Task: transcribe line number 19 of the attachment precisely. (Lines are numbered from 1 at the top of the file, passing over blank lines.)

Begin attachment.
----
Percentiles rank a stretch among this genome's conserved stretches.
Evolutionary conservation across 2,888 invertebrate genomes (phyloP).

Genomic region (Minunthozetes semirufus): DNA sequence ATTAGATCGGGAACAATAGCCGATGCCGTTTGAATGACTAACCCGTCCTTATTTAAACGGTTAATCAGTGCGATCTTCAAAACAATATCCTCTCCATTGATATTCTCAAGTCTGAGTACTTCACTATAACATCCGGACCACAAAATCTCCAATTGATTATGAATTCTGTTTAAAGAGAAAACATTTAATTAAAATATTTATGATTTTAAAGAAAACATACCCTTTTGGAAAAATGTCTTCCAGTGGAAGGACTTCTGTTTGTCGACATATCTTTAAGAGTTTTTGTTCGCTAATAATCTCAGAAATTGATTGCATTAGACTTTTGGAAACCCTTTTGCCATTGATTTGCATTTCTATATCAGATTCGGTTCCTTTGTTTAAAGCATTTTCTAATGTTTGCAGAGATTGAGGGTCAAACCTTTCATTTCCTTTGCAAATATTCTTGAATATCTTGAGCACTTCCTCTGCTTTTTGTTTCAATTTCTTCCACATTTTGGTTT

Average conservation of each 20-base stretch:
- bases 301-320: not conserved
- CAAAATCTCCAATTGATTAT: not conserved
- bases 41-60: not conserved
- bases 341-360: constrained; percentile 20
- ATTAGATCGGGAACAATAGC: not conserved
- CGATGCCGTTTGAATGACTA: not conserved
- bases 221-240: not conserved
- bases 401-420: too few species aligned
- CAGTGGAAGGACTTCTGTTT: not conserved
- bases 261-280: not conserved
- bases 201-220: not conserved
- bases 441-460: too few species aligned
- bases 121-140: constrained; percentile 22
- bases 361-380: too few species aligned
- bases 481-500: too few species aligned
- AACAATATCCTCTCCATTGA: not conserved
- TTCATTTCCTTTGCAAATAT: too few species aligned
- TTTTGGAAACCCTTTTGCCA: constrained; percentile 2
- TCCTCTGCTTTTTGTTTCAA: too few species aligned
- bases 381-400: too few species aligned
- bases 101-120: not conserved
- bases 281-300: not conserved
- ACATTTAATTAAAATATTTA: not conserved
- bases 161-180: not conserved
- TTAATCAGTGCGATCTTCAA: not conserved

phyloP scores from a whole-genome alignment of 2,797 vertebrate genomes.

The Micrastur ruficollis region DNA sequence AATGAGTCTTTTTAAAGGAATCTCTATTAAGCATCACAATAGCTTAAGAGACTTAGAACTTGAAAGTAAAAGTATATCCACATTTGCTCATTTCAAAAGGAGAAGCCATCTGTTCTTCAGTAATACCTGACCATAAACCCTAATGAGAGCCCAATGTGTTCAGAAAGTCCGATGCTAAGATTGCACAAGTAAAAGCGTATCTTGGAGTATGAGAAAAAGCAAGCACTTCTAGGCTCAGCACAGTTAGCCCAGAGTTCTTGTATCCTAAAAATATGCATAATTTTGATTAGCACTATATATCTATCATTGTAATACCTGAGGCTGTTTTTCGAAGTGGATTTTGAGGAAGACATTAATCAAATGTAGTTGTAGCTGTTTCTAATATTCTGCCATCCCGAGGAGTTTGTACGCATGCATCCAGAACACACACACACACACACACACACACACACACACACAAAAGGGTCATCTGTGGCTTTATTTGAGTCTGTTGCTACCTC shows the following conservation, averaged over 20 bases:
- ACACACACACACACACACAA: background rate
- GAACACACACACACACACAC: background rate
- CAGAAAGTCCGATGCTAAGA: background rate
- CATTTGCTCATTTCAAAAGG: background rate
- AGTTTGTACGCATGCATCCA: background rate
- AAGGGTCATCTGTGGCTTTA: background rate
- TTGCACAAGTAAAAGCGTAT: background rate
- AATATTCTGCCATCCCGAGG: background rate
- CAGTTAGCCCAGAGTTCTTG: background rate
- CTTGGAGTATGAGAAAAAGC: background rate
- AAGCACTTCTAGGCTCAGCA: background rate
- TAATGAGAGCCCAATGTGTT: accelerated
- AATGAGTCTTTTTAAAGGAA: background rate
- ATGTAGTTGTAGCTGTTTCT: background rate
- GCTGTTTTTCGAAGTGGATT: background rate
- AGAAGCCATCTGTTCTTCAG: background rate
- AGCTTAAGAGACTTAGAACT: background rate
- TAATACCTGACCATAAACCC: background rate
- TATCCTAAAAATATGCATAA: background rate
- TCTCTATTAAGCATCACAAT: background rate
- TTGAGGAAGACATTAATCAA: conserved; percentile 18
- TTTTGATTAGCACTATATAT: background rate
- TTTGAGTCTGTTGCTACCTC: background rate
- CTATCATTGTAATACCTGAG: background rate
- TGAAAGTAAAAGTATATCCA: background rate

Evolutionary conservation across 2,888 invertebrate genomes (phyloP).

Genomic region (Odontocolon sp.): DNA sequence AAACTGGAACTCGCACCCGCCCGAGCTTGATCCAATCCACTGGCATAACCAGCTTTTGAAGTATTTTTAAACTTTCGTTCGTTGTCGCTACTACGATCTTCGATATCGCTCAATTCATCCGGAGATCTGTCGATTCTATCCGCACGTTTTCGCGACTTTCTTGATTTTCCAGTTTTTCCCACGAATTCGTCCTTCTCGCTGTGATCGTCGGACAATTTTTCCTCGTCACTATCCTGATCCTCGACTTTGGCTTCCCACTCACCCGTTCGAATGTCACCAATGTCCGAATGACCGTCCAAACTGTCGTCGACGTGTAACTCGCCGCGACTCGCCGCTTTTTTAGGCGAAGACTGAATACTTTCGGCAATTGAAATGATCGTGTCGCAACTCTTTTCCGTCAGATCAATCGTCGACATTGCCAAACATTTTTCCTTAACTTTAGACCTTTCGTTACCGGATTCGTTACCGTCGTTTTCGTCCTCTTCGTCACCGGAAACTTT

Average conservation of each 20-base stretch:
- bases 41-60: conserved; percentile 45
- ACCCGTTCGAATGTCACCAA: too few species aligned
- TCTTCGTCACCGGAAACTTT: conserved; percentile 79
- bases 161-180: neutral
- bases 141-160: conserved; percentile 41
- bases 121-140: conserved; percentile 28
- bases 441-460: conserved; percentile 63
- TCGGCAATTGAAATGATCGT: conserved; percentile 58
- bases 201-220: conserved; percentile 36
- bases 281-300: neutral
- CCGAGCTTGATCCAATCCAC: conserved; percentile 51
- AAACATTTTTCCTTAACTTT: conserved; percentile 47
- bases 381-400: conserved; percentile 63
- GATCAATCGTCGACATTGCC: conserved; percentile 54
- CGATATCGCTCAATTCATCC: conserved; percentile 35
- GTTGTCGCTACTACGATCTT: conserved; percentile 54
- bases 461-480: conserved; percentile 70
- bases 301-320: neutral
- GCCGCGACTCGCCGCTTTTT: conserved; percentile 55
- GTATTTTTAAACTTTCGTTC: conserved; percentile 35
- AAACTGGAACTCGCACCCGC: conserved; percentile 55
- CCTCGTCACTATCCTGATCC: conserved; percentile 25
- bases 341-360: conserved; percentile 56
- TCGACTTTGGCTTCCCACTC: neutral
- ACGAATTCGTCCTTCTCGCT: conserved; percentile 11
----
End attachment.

- bases 481-500: too few species aligned